Linus Torvalds blames Intel for lack of error correcting RAM in PCs

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Intel’s market segmentation has made ECC available for servers but not PCs.

This week, Linux kernel creator Linus Torvalds wrote a post fiercely critical of Intel. In a post on Real World Technologies, he blames the chipmaker for the lack of Error Correcting Checksum (ECC) RAM in consumer PCs and laptops.

ECC RAM is a memory chip that includes a small amount of extra memory that can detect and correct errors.

“Intel has been instrumental in killing the whole ECC industry with it’s horribly bad market segmentation,” he claims, referring to Intel’s deliberate separation of the server and consumer PC markets. While the chip giant adds ECC to server machines, they use the cheaper non-ECC in consumer devices.

“Intel has been detrimental to the whole industry and to users because of their bad and misguided policies wrt ECC,.” he says.

How and why bit-flip memory errors happen

For every 64-bit word stored in RAM, there are eight checking bits. A single bit error—a 0 flipped to 1, or a 1 flipped to 0—can be both detected and corrected automatically. But when three or more bit-flips occur in the same word, detection is not guaranteed .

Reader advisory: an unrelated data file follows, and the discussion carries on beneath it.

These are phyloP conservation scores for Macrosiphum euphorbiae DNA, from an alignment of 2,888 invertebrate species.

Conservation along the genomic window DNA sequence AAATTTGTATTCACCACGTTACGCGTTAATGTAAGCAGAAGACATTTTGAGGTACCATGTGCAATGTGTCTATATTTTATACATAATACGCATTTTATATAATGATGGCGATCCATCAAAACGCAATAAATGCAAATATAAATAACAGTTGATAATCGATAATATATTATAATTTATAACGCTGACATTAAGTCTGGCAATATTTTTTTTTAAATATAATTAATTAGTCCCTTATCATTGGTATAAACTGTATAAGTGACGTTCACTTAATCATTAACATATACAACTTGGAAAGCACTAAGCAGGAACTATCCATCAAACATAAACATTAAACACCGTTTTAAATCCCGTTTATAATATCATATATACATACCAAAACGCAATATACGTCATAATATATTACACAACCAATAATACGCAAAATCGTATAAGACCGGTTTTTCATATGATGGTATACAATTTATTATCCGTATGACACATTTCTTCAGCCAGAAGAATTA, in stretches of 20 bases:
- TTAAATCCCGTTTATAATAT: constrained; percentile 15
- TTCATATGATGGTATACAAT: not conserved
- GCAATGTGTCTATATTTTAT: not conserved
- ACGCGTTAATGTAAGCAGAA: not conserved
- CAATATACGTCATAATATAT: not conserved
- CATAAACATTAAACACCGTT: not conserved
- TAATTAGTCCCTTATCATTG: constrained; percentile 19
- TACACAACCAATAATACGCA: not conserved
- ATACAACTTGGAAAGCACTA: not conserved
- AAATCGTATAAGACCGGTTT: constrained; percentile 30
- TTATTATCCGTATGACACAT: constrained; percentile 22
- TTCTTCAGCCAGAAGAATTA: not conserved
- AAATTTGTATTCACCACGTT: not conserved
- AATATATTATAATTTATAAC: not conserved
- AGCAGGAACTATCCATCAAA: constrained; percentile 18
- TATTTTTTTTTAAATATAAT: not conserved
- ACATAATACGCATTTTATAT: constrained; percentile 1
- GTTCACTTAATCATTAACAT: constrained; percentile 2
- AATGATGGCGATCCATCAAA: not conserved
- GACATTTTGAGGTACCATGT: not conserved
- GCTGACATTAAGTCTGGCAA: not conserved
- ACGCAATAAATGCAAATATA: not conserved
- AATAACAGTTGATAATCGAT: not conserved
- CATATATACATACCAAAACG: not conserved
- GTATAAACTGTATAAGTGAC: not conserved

In consumer machines, even single-bit errors go undetected and can introduce instability into systems and corruption into data. And such errors are over 40 times more likely to occur than multiple-bit errors, according to a Google study.

Recently, malefactors have developed memory-based side channel attacks. These attacks, known as “Rowhammer” attacks, use controlled, rapid bit flips in areas of RAM accessible to one application to or modify the values of data in adjacent areas of RAM they shouldn’t be able to.

And although ECC RAM can’t stop all memory-targeted attacks, it can generally stop these Rowhammer attacks.

Intel has created the problem, according to Linus

Torvalds aims his ire at Intel for leaving PCs vulnerable to Rowhammer attacks.

“And if you don’t believe me, then just look at multiple generations of rowhammer,” he says, “where each time Intel and memory manufacturers bleated about how it’s going to be fixed next time.”

“How many times has a row-hammer like bit-flip happened just by pure bad luck on real non-attack loads?” Torvalds asks. “We will never know. Because Intel was pushing shit to consumers.”